With both state and non-state actors becoming more adept at carrying out attacks in the cyber realm, the threat to global security and economy will continue to grow. This raises the possibility that cyber-attacks could spark an actual conflict outside of the cyber sphere. In just the first six months of this year, the severity of the attacks reached a new high.
Florida Water – In February, a plant operator noticed how the cursor of his computer started moving across the screen and opened software functions that controlled the water treatment process. The hacker was able to boost the level of sodium hydroxide pumped into the water by 100 times its normal level before the attack was thwarted.
Colonial Pipeline – The cyber-attack directly impacted the fuel supply for the East Coast of the United States. The chaos, fuel shortages and price spikes were a consequence of a leaked password to an old account with access to the VPN used to access the company’s server. Colonial paid a ransom in Bitcoin although much of that was reportedly recovered.
Microsoft Exchange – A Chinese cyber espionage group uncovered and exploited four newly discovered vulnerabilities in the email software, putting at risk millions of organizations and government agencies across the globe. Microsoft worked to revert the damages caused by releasing an update to the system and providing mitigation guidance. The issue caused most email exchanges to be offline or degraded for several days.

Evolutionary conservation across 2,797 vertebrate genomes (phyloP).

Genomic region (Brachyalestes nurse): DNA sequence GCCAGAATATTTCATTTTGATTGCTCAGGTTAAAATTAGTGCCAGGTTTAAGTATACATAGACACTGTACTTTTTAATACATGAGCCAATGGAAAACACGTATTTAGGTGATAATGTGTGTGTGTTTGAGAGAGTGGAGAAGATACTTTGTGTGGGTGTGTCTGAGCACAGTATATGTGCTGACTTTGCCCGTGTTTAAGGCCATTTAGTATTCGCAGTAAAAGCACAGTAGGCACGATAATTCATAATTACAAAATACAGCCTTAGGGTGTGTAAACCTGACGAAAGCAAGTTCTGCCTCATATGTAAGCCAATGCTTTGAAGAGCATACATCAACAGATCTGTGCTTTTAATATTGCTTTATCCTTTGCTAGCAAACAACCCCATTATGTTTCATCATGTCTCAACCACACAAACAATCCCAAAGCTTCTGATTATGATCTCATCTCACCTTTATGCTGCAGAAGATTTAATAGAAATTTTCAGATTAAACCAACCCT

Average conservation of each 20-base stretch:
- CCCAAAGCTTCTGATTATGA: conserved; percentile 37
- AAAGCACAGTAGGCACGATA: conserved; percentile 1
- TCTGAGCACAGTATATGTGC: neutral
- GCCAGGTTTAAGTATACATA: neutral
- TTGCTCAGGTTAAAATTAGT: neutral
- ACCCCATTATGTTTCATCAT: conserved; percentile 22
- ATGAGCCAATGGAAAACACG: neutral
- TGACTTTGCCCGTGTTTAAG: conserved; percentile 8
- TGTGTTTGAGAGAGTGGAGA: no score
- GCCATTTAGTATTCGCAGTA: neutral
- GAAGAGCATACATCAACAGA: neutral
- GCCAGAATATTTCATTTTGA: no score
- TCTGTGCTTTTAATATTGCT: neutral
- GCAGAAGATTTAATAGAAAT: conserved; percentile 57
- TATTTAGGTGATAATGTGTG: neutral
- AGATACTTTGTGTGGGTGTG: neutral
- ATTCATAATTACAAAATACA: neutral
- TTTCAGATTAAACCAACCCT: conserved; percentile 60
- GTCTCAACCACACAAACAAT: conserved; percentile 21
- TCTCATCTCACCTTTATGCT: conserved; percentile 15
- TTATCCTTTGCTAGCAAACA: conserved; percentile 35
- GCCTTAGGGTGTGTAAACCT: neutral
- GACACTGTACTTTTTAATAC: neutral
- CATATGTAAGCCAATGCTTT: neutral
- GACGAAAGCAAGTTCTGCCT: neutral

Those are just the tip of the iceberg. Hundreds of lesser known (or now forgotten) attacks have occurred such as Marriot International in 2020 which revealed the personal information of some 5.2 million hotel guests including name, mailing address, email address, phone number, employer, gender and date of birth.
The use of cyberweapons against military industrial systems was reinforced with destructive effect in 2010 by the most (in)famous computer virus of them all: Stuxnet.
Stuxnet was a complex, multifaceted malware that disabled uranium-enrichment centrifuges in Iran, slowing down the country’s nuclear program. Back then, nothing could match Stuxnet for complexity or sheer cunning — the worm was able to spread imperceptibly through USB flash drives, penetrating computers that were not connected to the Internet or a local network.
Hundreds of thousands of computers were infected yet the worm manifested itself only on computers operated by Siemens programmable controllers and software. On landing on such a machine, it reprogrammed these controllers. Then, by setting the rotational speed of the uranium-enrichment centrifuges too high, it physically destroyed them.
Whilst many in the West cheered Stuxnet, it reinforces the question of whether by accident or design a cyber-attack may result in a devastating outcome. Many speculate that numerous ‘Trojan Horse’ programs lie idle in the computer operating systems of government departments and various utilities around the world waiting to be activated. An investigation confirmed the malicious script in the Florida Water system had been in place for at least two months before activation, for example. Could a single cyber-attack initiate a tit-for-tat response leading to a military confrontation? Stuxnet, for all its brilliance a decade ago, ushered in a new era of cyber-attack and the reaction by the injured or threatened recipient could initiate a dangerous escalation.